While cyber criminals try to make their lure emails look trustworthy, here are some things that you should look for when trying to spot a phishing email:
- Check the sender's ("from") email address: Hover your mouse over the "from" address and check if it's legitimate. For example, if you received an email from Microsoft, be sure to check if the email address is @microsoft.com and not something suspicious like @m1crosoft.com, @microsfot.com, @account-security-noreply.com, etc.
- Check for generic greetings: If the greeting in the email is "Dear user", "Dear @youremail.com", "Dear valued customer", this should raise suspiciousness. Most commonly, companies call you by your name. Lack of this information could signal a phishing attempt.
- Check the links in the email: Hover your mouse over the link presented in the email, if the link that appears seems suspicious, don't click it. For example, if you received an email from Microsoft and the link in the email shows that it will go to firebasestorage.googleapis.com/v0... you shouldn't trust it. It's best not to click any links in the emails but to visit the company website that sent you the email in the first place.
- Don't blindly trust email attachments: Most commonly, legitimate companies will ask you to log in to their website and to view any documents there; if you received an email with an attachment, it's a good idea to scan it with an antivirus application. Infected email attachments are a common attack vector used by cybercriminals.
To minimise the risk of opening phishing and malicious emails we recommend using Combo Cleaner Antivirus for Windows.
Example of a spam email:
What to do if you fell for an email scam?
- If you clicked on a link in a phishing email and entered your password - be sure to change your password as soon as possible. Usually, cybercriminals collect stolen credentials and then sell them to other groups that use them for malicious purposes. If you change your password in a timely manner, there's a chance that criminals won't have enough time to do any damage.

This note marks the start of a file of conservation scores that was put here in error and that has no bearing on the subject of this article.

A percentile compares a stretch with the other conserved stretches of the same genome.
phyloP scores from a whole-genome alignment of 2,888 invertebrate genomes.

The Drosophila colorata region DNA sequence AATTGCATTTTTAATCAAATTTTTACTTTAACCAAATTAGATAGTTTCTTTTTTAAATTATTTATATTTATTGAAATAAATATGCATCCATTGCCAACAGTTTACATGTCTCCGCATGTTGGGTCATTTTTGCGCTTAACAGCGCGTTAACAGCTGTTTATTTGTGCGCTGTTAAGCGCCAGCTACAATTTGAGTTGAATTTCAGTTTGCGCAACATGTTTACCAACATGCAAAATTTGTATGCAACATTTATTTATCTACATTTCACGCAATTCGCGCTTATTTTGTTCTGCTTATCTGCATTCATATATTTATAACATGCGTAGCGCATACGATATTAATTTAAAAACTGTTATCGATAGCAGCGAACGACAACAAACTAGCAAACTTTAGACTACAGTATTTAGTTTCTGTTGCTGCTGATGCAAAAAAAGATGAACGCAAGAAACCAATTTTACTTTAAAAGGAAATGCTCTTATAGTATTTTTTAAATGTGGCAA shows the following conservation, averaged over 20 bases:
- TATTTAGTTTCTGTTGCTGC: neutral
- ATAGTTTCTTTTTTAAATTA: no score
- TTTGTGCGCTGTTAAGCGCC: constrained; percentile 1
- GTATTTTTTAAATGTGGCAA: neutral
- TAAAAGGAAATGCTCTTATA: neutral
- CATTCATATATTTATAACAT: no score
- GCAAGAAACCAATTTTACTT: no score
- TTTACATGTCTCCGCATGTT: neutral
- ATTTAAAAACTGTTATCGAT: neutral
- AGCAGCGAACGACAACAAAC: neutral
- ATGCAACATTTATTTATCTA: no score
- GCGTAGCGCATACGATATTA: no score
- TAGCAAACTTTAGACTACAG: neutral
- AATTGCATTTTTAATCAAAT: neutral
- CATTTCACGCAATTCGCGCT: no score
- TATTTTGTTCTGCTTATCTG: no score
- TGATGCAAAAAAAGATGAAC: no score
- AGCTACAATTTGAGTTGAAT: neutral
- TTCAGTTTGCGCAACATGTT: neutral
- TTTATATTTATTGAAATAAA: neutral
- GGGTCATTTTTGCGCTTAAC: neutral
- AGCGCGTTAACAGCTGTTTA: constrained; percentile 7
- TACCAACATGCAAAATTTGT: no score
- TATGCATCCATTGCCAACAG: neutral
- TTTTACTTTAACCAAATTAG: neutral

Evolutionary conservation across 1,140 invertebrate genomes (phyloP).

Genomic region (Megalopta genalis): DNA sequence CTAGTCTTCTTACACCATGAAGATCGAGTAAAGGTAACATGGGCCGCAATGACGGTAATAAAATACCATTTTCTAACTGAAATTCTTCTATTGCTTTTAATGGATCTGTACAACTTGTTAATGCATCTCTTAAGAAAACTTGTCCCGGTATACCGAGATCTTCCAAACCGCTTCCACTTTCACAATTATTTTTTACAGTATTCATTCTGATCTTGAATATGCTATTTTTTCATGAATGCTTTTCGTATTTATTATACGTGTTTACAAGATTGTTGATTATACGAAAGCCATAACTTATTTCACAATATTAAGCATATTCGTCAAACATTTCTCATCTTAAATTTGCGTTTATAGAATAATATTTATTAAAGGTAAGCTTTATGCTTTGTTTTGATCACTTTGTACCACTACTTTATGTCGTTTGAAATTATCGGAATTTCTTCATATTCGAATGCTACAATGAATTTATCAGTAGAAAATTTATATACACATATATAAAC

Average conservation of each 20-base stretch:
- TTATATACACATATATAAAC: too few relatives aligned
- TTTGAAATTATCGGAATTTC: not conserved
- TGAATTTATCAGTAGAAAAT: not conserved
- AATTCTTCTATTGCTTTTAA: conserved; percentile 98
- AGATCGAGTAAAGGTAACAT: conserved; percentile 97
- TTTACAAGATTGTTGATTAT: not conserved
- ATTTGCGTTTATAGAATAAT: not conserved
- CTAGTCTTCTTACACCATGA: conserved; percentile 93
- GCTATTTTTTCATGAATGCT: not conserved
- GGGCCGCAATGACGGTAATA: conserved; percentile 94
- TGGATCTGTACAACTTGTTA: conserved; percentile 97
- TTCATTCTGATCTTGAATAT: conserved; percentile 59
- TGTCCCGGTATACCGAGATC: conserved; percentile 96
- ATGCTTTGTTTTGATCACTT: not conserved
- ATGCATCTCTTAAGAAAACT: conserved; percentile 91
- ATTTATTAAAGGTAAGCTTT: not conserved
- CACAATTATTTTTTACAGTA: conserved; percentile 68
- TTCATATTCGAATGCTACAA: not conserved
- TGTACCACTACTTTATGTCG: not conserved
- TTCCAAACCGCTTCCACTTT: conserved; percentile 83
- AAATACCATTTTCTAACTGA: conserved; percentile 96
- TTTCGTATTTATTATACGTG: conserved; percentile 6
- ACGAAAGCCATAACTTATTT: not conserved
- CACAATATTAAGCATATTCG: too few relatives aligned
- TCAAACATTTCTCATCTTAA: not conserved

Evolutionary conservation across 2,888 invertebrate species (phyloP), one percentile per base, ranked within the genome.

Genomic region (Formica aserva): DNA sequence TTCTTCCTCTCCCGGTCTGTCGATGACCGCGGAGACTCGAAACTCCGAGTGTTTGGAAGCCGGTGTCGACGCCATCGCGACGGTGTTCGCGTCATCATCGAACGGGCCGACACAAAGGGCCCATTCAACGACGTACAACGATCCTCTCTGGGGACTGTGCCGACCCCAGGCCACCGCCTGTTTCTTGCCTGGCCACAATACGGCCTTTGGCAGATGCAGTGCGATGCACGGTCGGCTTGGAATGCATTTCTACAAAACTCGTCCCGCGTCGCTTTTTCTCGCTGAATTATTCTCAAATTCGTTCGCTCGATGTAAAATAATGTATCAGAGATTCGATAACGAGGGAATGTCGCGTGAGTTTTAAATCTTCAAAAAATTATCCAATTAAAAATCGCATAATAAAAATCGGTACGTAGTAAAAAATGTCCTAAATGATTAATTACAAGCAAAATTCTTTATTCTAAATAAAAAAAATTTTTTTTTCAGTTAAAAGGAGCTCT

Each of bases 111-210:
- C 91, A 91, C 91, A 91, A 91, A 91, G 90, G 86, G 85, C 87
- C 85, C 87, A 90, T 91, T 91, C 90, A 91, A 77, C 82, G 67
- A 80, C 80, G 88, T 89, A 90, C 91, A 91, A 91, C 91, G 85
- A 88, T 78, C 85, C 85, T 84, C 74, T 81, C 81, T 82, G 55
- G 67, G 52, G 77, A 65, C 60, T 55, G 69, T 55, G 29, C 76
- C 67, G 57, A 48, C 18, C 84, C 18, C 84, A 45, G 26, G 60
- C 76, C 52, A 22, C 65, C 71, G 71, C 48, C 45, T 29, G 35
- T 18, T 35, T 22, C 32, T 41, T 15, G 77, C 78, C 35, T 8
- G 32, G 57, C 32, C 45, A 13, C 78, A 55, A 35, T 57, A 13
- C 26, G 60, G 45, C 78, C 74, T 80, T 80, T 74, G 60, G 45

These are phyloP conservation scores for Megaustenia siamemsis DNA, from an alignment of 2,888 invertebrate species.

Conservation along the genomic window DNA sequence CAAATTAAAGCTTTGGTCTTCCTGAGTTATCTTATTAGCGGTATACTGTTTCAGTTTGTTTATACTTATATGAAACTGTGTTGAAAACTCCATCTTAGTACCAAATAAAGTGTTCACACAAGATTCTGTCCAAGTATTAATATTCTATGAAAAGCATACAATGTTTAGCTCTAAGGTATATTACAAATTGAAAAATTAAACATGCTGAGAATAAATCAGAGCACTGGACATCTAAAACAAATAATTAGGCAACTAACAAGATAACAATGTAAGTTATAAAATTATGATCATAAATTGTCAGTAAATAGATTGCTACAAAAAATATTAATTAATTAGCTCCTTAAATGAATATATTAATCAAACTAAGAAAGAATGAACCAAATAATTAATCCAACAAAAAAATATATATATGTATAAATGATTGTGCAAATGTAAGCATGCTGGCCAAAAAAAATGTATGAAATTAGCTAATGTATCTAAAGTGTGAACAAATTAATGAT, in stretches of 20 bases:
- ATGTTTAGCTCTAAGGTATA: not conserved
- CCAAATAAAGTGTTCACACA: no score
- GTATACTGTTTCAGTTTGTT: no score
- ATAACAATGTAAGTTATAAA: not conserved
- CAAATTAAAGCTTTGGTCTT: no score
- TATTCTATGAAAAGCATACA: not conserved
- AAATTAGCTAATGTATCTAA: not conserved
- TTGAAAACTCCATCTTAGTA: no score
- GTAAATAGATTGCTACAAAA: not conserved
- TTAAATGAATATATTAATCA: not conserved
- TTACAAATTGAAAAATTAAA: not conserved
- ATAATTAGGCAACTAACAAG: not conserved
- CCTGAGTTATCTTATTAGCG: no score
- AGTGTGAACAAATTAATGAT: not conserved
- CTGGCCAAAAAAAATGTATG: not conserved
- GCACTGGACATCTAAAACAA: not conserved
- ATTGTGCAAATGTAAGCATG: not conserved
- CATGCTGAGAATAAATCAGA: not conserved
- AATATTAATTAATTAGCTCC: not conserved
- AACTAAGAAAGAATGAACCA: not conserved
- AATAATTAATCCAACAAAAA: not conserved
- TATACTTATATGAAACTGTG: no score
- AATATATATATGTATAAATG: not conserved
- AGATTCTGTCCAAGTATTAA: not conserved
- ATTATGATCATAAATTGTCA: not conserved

- If you entered your credit card information - contact your bank as soon as possible and explain the situation. There's a good chance that you will need to cancel your compromised credit card and get a new one.
- If you see any signs of identity theft - you should immediately contact the Federal Trade Commission. This institution will collect information about your situation and create a personal recovery plan.
- If you opened a malicious attachment - your computer is probably infected, you should scan it with a reputable antivirus application. For this purpose, we recommend using Combo Cleaner Antivirus for Windows.
- Help other Internet users - report phishing emails to Anti-Phishing Working Group, FBI’s Internet Crime Complaint Center, National Fraud Information Center and U.S. Department of Justice.
Frequently Asked Questions (FAQ)
Why did I receive this email?
Spam emails are not personal. Cyber criminals send them by the thousand - hoping that at least some of the recipients will fall for their schemes.
I have read a spam email but didn't open the attachment, is my computer infected?
No, merely opening a spam email will not trigger any malware download/installation processes. Infections are jumpstarted when the attachments or links present in this mail - are opened/clicked.
I have downloaded and opened a file attached to a spam email, is my computer infected?
If the opened file was an executable (.exe, .run, etc.) - most likely - yes, your system was infected. However, you might have avoided an infection if it was a document (.doc, .xls, .pdf, etc.). These formats may require additional user interaction (e.g., enabling macro commands) to begin downloading/installing malware.
Will Combo Cleaner remove malware infections present in email attachments?
Yes, Combo Cleaner can detect and eliminate practically all known malware infections. It must be stressed that running a complete system scam is crucial as sophisticated malicious programs tend to hide deep within systems.